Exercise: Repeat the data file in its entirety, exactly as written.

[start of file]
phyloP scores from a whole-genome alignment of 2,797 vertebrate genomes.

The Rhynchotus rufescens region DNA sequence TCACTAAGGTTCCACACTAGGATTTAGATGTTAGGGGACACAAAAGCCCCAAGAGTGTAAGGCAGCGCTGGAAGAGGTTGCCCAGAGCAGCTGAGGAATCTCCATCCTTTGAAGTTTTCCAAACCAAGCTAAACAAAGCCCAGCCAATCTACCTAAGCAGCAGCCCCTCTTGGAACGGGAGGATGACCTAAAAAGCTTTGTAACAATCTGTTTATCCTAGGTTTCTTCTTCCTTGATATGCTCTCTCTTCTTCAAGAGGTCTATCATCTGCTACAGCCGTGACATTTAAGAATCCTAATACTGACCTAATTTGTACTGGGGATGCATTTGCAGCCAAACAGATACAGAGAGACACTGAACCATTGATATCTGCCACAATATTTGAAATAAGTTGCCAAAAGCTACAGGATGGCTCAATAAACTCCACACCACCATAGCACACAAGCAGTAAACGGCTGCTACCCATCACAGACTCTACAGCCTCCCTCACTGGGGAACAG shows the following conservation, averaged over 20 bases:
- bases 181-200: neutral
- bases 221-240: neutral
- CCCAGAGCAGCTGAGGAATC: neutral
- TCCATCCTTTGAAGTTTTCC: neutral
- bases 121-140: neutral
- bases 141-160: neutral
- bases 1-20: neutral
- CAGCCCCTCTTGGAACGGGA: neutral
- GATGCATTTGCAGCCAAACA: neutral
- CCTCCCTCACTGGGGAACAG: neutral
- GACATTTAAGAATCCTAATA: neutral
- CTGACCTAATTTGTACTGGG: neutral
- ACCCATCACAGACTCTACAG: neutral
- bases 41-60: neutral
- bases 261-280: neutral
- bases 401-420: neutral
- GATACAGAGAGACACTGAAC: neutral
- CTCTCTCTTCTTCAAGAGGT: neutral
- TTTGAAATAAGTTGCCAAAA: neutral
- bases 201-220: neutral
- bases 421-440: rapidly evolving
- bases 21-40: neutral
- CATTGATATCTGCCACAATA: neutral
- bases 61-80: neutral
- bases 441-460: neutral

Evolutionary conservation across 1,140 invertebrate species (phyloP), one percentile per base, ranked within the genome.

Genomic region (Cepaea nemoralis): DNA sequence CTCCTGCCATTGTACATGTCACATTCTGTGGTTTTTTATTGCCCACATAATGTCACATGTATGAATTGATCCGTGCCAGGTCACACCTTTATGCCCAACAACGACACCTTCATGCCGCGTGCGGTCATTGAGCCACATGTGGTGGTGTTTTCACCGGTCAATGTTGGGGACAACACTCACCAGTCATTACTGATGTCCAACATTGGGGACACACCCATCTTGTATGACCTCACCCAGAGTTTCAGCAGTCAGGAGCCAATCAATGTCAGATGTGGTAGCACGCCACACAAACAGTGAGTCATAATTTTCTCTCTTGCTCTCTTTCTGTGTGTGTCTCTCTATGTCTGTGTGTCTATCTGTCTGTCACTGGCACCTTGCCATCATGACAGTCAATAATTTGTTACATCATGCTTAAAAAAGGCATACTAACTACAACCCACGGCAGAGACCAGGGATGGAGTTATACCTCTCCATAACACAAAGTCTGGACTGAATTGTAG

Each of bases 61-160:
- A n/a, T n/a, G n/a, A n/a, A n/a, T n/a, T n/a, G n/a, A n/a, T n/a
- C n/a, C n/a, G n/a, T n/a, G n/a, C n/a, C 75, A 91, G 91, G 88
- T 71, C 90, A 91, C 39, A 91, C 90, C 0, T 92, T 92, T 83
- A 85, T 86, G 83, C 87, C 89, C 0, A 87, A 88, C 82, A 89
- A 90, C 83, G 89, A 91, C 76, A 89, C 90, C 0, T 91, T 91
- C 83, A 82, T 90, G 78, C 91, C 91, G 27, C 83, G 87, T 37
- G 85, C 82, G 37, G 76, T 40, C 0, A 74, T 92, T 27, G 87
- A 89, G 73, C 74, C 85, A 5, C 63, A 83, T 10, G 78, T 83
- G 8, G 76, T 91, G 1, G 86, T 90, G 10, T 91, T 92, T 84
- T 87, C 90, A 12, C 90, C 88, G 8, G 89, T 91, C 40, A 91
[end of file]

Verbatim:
phyloP scores from a whole-genome alignment of 2,797 vertebrate genomes.

The Rhynchotus rufescens region DNA sequence TCACTAAGGTTCCACACTAGGATTTAGATGTTAGGGGACACAAAAGCCCCAAGAGTGTAAGGCAGCGCTGGAAGAGGTTGCCCAGAGCAGCTGAGGAATCTCCATCCTTTGAAGTTTTCCAAACCAAGCTAAACAAAGCCCAGCCAATCTACCTAAGCAGCAGCCCCTCTTGGAACGGGAGGATGACCTAAAAAGCTTTGTAACAATCTGTTTATCCTAGGTTTCTTCTTCCTTGATATGCTCTCTCTTCTTCAAGAGGTCTATCATCTGCTACAGCCGTGACATTTAAGAATCCTAATACTGACCTAATTTGTACTGGGGATGCATTTGCAGCCAAACAGATACAGAGAGACACTGAACCATTGATATCTGCCACAATATTTGAAATAAGTTGCCAAAAGCTACAGGATGGCTCAATAAACTCCACACCACCATAGCACACAAGCAGTAAACGGCTGCTACCCATCACAGACTCTACAGCCTCCCTCACTGGGGAACAG shows the following conservation, averaged over 20 bases:
- bases 181-200: neutral
- bases 221-240: neutral
- CCCAGAGCAGCTGAGGAATC: neutral
- TCCATCCTTTGAAGTTTTCC: neutral
- bases 121-140: neutral
- bases 141-160: neutral
- bases 1-20: neutral
- CAGCCCCTCTTGGAACGGGA: neutral
- GATGCATTTGCAGCCAAACA: neutral
- CCTCCCTCACTGGGGAACAG: neutral
- GACATTTAAGAATCCTAATA: neutral
- CTGACCTAATTTGTACTGGG: neutral
- ACCCATCACAGACTCTACAG: neutral
- bases 41-60: neutral
- bases 261-280: neutral
- bases 401-420: neutral
- GATACAGAGAGACACTGAAC: neutral
- CTCTCTCTTCTTCAAGAGGT: neutral
- TTTGAAATAAGTTGCCAAAA: neutral
- bases 201-220: neutral
- bases 421-440: rapidly evolving
- bases 21-40: neutral
- CATTGATATCTGCCACAATA: neutral
- bases 61-80: neutral
- bases 441-460: neutral

Evolutionary conservation across 1,140 invertebrate species (phyloP), one percentile per base, ranked within the genome.

Genomic region (Cepaea nemoralis): DNA sequence CTCCTGCCATTGTACATGTCACATTCTGTGGTTTTTTATTGCCCACATAATGTCACATGTATGAATTGATCCGTGCCAGGTCACACCTTTATGCCCAACAACGACACCTTCATGCCGCGTGCGGTCATTGAGCCACATGTGGTGGTGTTTTCACCGGTCAATGTTGGGGACAACACTCACCAGTCATTACTGATGTCCAACATTGGGGACACACCCATCTTGTATGACCTCACCCAGAGTTTCAGCAGTCAGGAGCCAATCAATGTCAGATGTGGTAGCACGCCACACAAACAGTGAGTCATAATTTTCTCTCTTGCTCTCTTTCTGTGTGTGTCTCTCTATGTCTGTGTGTCTATCTGTCTGTCACTGGCACCTTGCCATCATGACAGTCAATAATTTGTTACATCATGCTTAAAAAAGGCATACTAACTACAACCCACGGCAGAGACCAGGGATGGAGTTATACCTCTCCATAACACAAAGTCTGGACTGAATTGTAG

Each of bases 61-160:
- A n/a, T n/a, G n/a, A n/a, A n/a, T n/a, T n/a, G n/a, A n/a, T n/a
- C n/a, C n/a, G n/a, T n/a, G n/a, C n/a, C 75, A 91, G 91, G 88
- T 71, C 90, A 91, C 39, A 91, C 90, C 0, T 92, T 92, T 83
- A 85, T 86, G 83, C 87, C 89, C 0, A 87, A 88, C 82, A 89
- A 90, C 83, G 89, A 91, C 76, A 89, C 90, C 0, T 91, T 91
- C 83, A 82, T 90, G 78, C 91, C 91, G 27, C 83, G 87, T 37
- G 85, C 82, G 37, G 76, T 40, C 0, A 74, T 92, T 27, G 87
- A 89, G 73, C 74, C 85, A 5, C 63, A 83, T 10, G 78, T 83
- G 8, G 76, T 91, G 1, G 86, T 90, G 10, T 91, T 92, T 84
- T 87, C 90, A 12, C 90, C 88, G 8, G 89, T 91, C 40, A 91